Brig.-Gen. Chris Davis said Canadian soldiers 'reacted appropriately' in the heat of battle. (CBC)

A Canadian general investigating the killing of a Canadian soldier in a possible accidental fire incident in Afghanistan says the decision to send the men into combat was the correct one.

Pte. Robert Costall was killed on March 29 during a night battle with Taliban insurgents. His unit had been sent to reinforce the remote Afghan base in Helmand province, about 110 kilometres from Kandahar. An American medic also died in the battle and three coalition soldiers were injured.

Brig.-Gen. Chris Davis was sent to Kandahar by Canadian military officials to determine whether, in the confusion of battle, Costall was killed by a bullet from the gun of a coalition soldier.

Davis said the battle was complicated because the pitch-black night sky may have been too dark for night-vision goggles to work.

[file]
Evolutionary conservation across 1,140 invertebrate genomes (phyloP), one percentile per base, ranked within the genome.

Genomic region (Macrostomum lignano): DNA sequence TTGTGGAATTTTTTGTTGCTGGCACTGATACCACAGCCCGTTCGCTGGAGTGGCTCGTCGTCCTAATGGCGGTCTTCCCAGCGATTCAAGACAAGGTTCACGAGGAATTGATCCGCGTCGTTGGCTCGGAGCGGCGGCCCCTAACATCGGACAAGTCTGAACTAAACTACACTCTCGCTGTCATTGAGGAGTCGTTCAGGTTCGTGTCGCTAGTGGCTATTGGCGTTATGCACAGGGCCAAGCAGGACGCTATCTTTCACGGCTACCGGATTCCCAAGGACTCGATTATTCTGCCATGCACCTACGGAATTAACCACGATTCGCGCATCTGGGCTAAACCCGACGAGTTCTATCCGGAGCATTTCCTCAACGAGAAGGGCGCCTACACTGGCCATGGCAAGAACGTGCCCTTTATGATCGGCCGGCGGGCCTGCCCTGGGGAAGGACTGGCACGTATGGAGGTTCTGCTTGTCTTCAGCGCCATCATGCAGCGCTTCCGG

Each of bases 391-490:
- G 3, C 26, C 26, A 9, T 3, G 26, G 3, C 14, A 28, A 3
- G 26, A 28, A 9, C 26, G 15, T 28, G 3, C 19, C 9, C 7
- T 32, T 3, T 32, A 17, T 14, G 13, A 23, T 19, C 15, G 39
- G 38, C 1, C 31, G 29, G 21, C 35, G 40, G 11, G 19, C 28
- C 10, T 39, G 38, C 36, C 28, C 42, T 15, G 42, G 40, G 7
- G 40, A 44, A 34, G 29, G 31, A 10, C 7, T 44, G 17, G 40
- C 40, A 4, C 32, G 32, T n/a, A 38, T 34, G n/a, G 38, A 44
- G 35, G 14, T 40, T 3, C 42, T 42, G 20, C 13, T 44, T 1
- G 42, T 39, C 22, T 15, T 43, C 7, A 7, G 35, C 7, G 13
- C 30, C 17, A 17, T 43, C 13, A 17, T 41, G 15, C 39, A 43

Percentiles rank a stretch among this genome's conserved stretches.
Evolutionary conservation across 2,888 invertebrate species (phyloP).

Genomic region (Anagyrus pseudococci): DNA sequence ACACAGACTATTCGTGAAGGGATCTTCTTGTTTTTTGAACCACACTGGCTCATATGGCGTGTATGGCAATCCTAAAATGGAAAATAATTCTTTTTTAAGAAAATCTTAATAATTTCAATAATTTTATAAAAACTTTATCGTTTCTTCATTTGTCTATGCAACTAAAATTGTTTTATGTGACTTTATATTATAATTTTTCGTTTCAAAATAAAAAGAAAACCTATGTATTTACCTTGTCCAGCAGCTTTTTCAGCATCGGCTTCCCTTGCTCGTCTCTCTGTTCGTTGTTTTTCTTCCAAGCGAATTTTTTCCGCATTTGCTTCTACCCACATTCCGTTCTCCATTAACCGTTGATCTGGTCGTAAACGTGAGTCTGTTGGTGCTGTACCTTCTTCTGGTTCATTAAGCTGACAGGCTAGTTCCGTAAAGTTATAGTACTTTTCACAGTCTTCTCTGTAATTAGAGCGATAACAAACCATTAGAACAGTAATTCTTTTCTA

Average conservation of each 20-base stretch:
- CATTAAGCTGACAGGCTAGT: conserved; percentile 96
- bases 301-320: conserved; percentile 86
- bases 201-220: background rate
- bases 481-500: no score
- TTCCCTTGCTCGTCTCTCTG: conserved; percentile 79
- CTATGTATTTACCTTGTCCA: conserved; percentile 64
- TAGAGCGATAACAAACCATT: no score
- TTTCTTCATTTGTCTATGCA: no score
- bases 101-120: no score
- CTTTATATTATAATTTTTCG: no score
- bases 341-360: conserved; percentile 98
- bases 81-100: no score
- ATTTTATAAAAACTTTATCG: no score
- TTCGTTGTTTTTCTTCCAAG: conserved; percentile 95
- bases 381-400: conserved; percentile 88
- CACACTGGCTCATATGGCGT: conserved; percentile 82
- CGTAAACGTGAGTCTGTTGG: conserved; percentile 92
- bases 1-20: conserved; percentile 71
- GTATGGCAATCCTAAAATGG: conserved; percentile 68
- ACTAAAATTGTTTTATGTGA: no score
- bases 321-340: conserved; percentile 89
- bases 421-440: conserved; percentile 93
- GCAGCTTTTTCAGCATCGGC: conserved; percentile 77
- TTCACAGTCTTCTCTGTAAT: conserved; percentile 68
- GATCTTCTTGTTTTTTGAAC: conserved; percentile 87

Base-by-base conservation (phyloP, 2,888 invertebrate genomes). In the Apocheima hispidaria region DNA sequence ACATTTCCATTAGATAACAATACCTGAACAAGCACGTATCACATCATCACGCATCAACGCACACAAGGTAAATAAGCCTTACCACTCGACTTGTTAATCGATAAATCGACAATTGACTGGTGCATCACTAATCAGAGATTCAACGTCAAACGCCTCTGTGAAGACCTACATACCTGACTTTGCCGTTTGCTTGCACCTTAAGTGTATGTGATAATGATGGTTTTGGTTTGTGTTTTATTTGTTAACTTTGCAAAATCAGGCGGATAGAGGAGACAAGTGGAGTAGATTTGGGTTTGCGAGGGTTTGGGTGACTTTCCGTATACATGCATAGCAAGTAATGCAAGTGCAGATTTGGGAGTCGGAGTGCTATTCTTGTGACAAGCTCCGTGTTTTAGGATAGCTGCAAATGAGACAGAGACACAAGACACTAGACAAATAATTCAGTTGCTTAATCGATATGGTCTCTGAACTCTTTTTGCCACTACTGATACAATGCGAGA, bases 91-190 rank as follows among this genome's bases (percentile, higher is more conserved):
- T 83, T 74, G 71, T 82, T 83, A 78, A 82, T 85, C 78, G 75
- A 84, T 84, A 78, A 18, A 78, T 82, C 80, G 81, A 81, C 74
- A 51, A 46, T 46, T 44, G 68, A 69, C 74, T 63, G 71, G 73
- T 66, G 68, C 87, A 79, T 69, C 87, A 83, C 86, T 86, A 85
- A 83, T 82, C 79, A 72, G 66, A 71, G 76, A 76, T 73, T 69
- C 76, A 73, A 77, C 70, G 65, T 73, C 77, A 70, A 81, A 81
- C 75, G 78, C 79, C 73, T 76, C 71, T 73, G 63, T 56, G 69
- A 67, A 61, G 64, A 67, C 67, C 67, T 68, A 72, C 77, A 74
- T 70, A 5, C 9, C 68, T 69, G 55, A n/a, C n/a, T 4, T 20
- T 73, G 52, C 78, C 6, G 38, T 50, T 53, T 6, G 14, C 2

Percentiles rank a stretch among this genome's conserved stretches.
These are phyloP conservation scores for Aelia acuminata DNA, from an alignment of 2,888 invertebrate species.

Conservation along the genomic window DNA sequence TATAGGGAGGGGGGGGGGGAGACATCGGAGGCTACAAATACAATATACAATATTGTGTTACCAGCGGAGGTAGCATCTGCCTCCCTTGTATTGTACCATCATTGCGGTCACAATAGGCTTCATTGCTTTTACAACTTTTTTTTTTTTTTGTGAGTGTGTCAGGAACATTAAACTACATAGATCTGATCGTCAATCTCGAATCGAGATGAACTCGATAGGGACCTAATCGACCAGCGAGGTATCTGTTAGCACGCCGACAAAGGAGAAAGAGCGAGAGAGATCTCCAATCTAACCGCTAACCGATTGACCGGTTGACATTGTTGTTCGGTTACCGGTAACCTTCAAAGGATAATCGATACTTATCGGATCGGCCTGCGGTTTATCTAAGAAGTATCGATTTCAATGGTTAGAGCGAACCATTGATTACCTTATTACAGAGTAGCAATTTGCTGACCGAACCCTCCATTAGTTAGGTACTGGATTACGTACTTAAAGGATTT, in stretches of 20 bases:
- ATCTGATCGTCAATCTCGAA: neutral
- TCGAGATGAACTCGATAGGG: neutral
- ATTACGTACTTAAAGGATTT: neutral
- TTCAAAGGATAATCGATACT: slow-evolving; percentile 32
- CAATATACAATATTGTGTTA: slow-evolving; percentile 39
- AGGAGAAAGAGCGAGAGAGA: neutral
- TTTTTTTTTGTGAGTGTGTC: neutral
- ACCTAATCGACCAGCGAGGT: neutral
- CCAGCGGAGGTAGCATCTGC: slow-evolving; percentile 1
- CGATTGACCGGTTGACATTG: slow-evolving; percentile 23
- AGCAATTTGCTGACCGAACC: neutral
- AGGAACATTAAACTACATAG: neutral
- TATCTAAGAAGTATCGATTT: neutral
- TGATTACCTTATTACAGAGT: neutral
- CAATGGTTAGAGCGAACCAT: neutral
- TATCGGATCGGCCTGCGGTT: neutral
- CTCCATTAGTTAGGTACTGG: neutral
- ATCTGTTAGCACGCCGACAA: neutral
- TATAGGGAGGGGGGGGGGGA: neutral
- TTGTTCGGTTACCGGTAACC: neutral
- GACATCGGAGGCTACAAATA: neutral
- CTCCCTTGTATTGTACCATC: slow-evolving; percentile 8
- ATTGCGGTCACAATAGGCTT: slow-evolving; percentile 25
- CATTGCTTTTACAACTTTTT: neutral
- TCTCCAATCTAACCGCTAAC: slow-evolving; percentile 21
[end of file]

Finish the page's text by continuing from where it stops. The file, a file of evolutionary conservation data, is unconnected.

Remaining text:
Pte. Robert Costall was killed on March 29 during a night battle with Taliban insurgents. (DND/Canadian Press)

"What I can tell you is that it was extremely dark – what's called in the military two per cent illumination – very difficult for night-observation devices to work," said Davis.

There were "numerous players" in the battle, he added, including a convoy that arrived after "many, many hours of contact with insurgent forces."

"So it's very complex," he said.

Until now, the military has kept the investigation under tight wraps.

It is known that when the outpost came under attack by about 100 Taliban fighters, it was being manned by soldiers from the Afghan National Army and about a dozen American military advisers.

After receiving a call for reinforcements, the Canadian commander on duty in Kandahar dispatched a 38-man Canadian Quick Reaction Force.

That, said Davis, was the correct decision.

"Our soldiers were well prepared to go into that particular action and from what I've learned so far, reacted appropriately in the circumstance," he said.

Davis's mandate is to investigate the entire chain of events to determine if any mistakes were made and offer suggestions on how to correct them.

Davis said he is about one-third of the way through his investigation and expects to be finished no later than mid-June. The U.S. and Afghanistan are also conducting probes into the incident.